Option two: use a third-party solution

The previous option, were pretty technical and did not really touch the translation aspect of creating language versions. Let’s talk a bit about solutions that make use of machine translations.

How to set up 3rd party

We’ll compare two solutions here: Weglot and Linguana. 

First, make sure your site has a sitemap as the translation app’s bots will crawl it to find all your subpages and translate every single one of them.

The basic steps in Weglot are as follows:

  • Create an account in Weglot.
  • Create a project.
  • Provide your domain URL (doesn’t work for staging ending with! If you want to translate a website with such an ending, go to this guide.
  • Choose the languages you want to translate your website into.
  • Set up DNS records and publish your project.
  • Customize your website’s look.
  • After your website is published, you can go to your Weglot dashboard and edit translations in Translations List or Visual Editor.

You can find detailed info in the Weglot setup guide.

The basic steps in Linguana are as follows:

  • Create an account in Linguana.
  • Create a project.
  • Provide your domain URL.
  • Add a meta tag to your Webflow project's custom code to verify the ownership of your domain.
  • You will be given a staging address on Linguana, where you can test your translations.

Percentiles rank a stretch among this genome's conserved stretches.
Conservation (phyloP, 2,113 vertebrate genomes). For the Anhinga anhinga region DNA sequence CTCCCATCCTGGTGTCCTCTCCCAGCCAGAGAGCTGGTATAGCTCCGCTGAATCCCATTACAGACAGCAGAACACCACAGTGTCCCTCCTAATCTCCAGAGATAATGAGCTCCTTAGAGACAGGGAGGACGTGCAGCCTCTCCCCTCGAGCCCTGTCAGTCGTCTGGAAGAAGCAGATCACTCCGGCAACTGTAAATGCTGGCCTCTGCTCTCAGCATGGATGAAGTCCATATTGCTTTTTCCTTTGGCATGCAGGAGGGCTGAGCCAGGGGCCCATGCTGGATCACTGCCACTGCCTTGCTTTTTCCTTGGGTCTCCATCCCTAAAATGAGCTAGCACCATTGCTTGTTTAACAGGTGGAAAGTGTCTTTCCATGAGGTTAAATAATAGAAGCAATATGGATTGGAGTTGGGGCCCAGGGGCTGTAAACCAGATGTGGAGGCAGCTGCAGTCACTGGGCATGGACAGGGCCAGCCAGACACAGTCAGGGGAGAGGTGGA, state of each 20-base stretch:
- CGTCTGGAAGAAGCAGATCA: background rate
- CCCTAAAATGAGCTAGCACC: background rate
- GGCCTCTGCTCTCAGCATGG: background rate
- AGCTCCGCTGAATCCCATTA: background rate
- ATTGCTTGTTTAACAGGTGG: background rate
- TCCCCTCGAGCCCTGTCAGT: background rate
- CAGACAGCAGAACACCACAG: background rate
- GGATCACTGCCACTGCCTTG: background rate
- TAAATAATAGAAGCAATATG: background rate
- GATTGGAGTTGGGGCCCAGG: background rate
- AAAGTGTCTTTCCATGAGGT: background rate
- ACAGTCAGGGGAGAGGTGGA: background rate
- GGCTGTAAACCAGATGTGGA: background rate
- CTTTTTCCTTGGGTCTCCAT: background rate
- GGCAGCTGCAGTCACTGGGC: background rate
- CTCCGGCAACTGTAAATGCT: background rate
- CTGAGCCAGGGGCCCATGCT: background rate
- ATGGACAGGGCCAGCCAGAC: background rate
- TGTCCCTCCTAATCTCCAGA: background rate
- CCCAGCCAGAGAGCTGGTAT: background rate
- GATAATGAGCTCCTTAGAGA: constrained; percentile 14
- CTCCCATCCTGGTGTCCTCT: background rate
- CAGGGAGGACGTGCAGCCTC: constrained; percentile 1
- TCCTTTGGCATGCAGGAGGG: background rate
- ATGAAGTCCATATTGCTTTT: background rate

• Choose the language you want to translate your website into.
  • You will be provided with a list of subpages (you can add pages manually as well).
  • It’s your turn to verify the translated images and blocks of text. Just for sure, publish any changes on Linguana’s stage domain first.
  • Set up DNS records and publish your project.

The detailed version is available in this Linguana setup guide.

From the guides only, it’s quite clear that:

  • Weglot seems like a way to go if you want the new version live as soon as possible and do not plan to verify the translation before you publish your site (although this is also possible in Linguana).
  • Linguana seems better for those who want to speed up the translation process but not necessarily automate it completely.

Why should you use third-party translators (and why not)


  • This option actually provides you with the translation, not just a technical setup where you still need to add translated content.
  • It’s fast thanks to the AI tools (Weglot’s tools are DeepL, Google Translate, and Microsoft Translator while Linguana uses Google Cloud translations and in-house technology).
  • If you want, you can order a professional translation which will be implemented in your project for you. If your text includes a lot of cultural references or is directed to knowledgeable audiences, we recommend doing that.
  • Third-party translators implement hreflang tags (important for SEO of your multiple language site) and allow multilingual SEO setup. Although in some cases they don't provide all necessary features.
  • It’s possible to adjust the site’s design (words and phrases have different lengths in different languages, so your headers, captions, and microcopy might need a bit of polishing).
  • It’s worth noticing that Linguana offers a manual translation option free of charge (you don’t pay any credits for it).
  • If you add anything new to your website (pages or even words), the content could be automatically translated. If you choose to, no new translated content will be published on your website without your approval, so you’ll receive notifications on translated content to approve.


  • It's a paid solution. Weglot’s plans give you words per website while in Lingua you buy credits and then exchange them to translate words.